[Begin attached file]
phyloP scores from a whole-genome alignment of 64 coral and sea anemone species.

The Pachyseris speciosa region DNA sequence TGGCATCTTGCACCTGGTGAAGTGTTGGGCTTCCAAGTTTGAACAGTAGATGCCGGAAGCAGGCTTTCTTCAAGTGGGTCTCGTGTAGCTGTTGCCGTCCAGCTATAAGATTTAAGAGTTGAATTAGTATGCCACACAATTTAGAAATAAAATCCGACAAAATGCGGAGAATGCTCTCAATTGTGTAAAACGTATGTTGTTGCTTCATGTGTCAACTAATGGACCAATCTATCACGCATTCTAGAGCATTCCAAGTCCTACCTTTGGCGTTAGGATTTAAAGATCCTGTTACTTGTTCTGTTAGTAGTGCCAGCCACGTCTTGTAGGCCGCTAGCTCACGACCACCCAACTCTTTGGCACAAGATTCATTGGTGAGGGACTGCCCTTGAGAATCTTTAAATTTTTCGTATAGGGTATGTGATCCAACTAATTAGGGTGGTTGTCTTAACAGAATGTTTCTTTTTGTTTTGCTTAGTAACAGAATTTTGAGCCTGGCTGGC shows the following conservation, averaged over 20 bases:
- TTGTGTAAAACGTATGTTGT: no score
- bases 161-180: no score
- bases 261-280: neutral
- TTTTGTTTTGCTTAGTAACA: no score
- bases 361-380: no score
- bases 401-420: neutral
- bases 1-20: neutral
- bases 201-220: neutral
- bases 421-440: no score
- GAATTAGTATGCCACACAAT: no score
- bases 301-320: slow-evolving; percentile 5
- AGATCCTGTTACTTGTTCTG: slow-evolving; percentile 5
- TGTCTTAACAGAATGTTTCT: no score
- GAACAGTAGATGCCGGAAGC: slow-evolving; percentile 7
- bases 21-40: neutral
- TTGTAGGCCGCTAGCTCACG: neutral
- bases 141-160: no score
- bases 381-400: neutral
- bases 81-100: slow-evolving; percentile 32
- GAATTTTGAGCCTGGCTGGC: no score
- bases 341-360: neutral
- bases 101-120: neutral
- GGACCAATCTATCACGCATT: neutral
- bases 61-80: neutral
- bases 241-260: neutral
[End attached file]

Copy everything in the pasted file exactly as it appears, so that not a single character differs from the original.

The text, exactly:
phyloP scores from a whole-genome alignment of 64 coral and sea anemone species.

The Pachyseris speciosa region DNA sequence TGGCATCTTGCACCTGGTGAAGTGTTGGGCTTCCAAGTTTGAACAGTAGATGCCGGAAGCAGGCTTTCTTCAAGTGGGTCTCGTGTAGCTGTTGCCGTCCAGCTATAAGATTTAAGAGTTGAATTAGTATGCCACACAATTTAGAAATAAAATCCGACAAAATGCGGAGAATGCTCTCAATTGTGTAAAACGTATGTTGTTGCTTCATGTGTCAACTAATGGACCAATCTATCACGCATTCTAGAGCATTCCAAGTCCTACCTTTGGCGTTAGGATTTAAAGATCCTGTTACTTGTTCTGTTAGTAGTGCCAGCCACGTCTTGTAGGCCGCTAGCTCACGACCACCCAACTCTTTGGCACAAGATTCATTGGTGAGGGACTGCCCTTGAGAATCTTTAAATTTTTCGTATAGGGTATGTGATCCAACTAATTAGGGTGGTTGTCTTAACAGAATGTTTCTTTTTGTTTTGCTTAGTAACAGAATTTTGAGCCTGGCTGGC shows the following conservation, averaged over 20 bases:
- TTGTGTAAAACGTATGTTGT: no score
- bases 161-180: no score
- bases 261-280: neutral
- TTTTGTTTTGCTTAGTAACA: no score
- bases 361-380: no score
- bases 401-420: neutral
- bases 1-20: neutral
- bases 201-220: neutral
- bases 421-440: no score
- GAATTAGTATGCCACACAAT: no score
- bases 301-320: slow-evolving; percentile 5
- AGATCCTGTTACTTGTTCTG: slow-evolving; percentile 5
- TGTCTTAACAGAATGTTTCT: no score
- GAACAGTAGATGCCGGAAGC: slow-evolving; percentile 7
- bases 21-40: neutral
- TTGTAGGCCGCTAGCTCACG: neutral
- bases 141-160: no score
- bases 381-400: neutral
- bases 81-100: slow-evolving; percentile 32
- GAATTTTGAGCCTGGCTGGC: no score
- bases 341-360: neutral
- bases 101-120: neutral
- GGACCAATCTATCACGCATT: neutral
- bases 61-80: neutral
- bases 241-260: neutral